politically, and sociologically systemic. Yet, while we no longer publicly hang blacks by the neck, the fact of systemic racial inequality poses an existential threat all the same for it indicates America's lack of consistency to the ideal of moral equality, which has real costs for black lives. Stated succinctly, systemic inequality consistently and persistently diminishes the ability of blacks to conceive and/or pursue a good life."   
– Christopher J. Lebron, The Color of Our Shame: Race and Justice in Our Time (New York: Oxford University Press, 2013), 2. Christopher Lebron teaches philosophy and African American studies at Yale University.


George Yancy:
"'Look, a Negro!' The utterance grabs one's attention. It announces something to be seen, to be looked at, to be noticed, to be watched, and, in the end, to be controlled. . . . 'Look, a Negro!' elicits white fear and trembling, perhaps a
prayer that one will not be accosted. In short, 'Look' has built in it
when followed by 'a Negro!'a gestured warning against a possible threat, cautioning those whites within earshot to be on guard, to lock their car doors, to hold their wallets and purses for dear life, to gather their children together, to prepare to move house, and (in some cases) to protect the 'purity' of white women and to protect white men from the manipulating dark temptress."   – George Yancy, Look! A White (Philadelphia: Temple University Press, 2012), 1. George Yancy teaches philosophy at Emory University in Atlanta, Georgia.


Alicia Garza:
"What we are dealing with right now is a disease that has plagued America since its inception. Convicting a few cops isn't going to deal with that disease. We've been trying hard this year to be clear that state violence is bigger than police
terrorism. Although police terrorism plays a specific role on behalf of the state, it is not the totality of what state violence looks like or feels like in our communities. We've been shifting the narrative to talk about state violence being structural racism. Given that, what we are lifting up here is that we need a bigger vision than just Band-Aid reforms
we need to move towards a transformative vision that touches on what's at the root of the problems we are facing."   – Alicia Garza, "A Q&A with Alicia Garza, a Co-Founder of #BlackLivesMatter," by Mychal Denzel Smith, The Nation (March 24, 2015). Alicia Garza is one of the three founders in 2013 of Black Lives Matter, an international activist movement that campaigns against violence toward black people.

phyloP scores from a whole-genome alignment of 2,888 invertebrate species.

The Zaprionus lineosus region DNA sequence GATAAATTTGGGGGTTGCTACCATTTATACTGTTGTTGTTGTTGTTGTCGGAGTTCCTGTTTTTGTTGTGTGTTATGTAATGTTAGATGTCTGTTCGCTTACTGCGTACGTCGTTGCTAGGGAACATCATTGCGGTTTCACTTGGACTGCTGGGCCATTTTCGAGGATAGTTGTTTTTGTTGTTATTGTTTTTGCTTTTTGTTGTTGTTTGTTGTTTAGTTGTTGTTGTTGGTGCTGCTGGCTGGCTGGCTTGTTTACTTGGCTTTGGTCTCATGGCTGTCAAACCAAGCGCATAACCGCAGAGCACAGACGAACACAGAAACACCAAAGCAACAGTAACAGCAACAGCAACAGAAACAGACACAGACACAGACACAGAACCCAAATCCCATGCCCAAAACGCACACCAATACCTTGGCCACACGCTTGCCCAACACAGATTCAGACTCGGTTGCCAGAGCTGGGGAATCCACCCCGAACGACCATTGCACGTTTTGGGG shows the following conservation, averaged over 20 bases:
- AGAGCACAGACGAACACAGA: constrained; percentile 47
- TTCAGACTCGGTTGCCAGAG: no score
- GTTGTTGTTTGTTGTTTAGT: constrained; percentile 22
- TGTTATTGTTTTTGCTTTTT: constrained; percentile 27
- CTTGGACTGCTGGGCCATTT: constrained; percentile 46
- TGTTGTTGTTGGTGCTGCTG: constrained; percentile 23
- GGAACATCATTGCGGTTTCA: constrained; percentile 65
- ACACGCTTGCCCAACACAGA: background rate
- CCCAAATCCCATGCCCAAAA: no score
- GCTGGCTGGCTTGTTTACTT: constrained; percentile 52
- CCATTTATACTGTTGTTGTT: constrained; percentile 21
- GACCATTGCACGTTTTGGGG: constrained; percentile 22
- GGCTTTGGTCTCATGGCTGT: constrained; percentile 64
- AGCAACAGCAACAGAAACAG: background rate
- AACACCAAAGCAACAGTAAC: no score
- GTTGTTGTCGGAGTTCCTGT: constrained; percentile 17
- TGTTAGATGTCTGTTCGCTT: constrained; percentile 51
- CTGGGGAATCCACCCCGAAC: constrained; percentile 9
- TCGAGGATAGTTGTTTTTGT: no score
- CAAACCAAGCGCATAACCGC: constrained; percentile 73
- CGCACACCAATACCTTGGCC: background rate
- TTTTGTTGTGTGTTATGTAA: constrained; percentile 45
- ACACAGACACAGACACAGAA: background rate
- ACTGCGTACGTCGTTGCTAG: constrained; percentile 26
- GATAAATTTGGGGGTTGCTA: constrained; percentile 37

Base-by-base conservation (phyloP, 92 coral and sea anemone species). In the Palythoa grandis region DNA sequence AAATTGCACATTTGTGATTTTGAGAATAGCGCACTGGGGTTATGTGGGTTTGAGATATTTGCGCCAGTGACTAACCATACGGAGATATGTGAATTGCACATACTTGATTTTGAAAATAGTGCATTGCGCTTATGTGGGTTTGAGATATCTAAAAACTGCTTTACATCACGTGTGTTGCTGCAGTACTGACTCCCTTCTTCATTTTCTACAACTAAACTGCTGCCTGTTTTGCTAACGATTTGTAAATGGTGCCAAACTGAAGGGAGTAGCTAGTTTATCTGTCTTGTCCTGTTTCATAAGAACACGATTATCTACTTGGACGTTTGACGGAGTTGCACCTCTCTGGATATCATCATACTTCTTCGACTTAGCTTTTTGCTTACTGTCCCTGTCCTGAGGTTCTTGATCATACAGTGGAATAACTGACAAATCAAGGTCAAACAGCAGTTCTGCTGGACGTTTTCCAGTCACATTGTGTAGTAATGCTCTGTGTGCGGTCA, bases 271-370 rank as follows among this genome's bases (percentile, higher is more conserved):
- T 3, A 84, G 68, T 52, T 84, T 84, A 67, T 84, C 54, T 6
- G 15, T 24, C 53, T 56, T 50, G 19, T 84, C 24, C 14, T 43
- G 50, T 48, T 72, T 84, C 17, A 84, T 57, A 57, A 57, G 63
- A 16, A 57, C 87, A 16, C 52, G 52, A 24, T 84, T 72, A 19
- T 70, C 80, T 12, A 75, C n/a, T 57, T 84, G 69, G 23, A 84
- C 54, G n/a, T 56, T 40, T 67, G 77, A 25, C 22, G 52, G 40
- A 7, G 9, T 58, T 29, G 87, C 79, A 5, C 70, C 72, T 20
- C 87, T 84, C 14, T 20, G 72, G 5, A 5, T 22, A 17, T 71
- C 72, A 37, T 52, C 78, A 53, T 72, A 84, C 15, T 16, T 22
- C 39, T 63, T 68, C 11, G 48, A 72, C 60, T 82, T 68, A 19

James Cone:
"White people have never regarded us as human beings. There is a deep fear in
me still that when I walk out on the street I will end up dead."  
 – James Cone, in David Remnick, "Blood at the Root," The New Yorker (Sept. 28, 2015), 30-31. James Cone is an American theologian best known for his advocacy of Black Liberation Theology. He currently teaches at Union Theological Seminary.


Eddie S. Glaude, Jr.:
"Too many Americans remain committed to white privilege and are willing to defend that privilege at whatever cost. They refuse to give up the idea that white lives matter more than others. That refusal, with all its damaging effects,
requires a radical response. We cannot stick our heads in the sand with the hope that they will finally do the right thing. We have to be boldly black, in all the complex ways our lives suggest, in the name of democracy. We have to say, without qualification, BlackLivesMatter!
     "Obviously, we know we matter. The phrase isn't about asserting our humanity to folks who deny it. The voices of our mighty dead shout back that the price of that ticket has been paid already. No. BlackLivesMatter reminds white people that their lives do not matter more than others. It is a direct challenge to white supremacy."   – Eddie S. Glaude, Jr., Democracy in Black: How Race Still Enslaves the American Soul (New York: Crown Publishers, 2016), 204-5. Eddie Glaube is a professor at Princeton University, teaching in the religion department and the Department of African American Studies.



The Civil Rights Era, 1950s and 1960s


Martin Luther King Jr.:
"The system of slavery and segregation caused many Negroes to feel that perhaps they were inferior. This is the ultimate tragedy of segregation. It not
only harms one physically, but it injures one spiritually. It scars the soul and distorts the personality. It inflicts the segregator with a false sense of superiority while inflicting the segregated with a false sense of inferiority."   
  Martin Luther King, "The Current Crisis in Race Relations." in James M. Washington, ed., A Testament of Hope: The Essential Writings and Speeches of Martin Luther King, Jr. (New York: HarperCollins, 1986), 85. Martin Luther King Jr. (1929-1968) was a prominent leader in the American Civil Rights Movement.


Rosa Parks: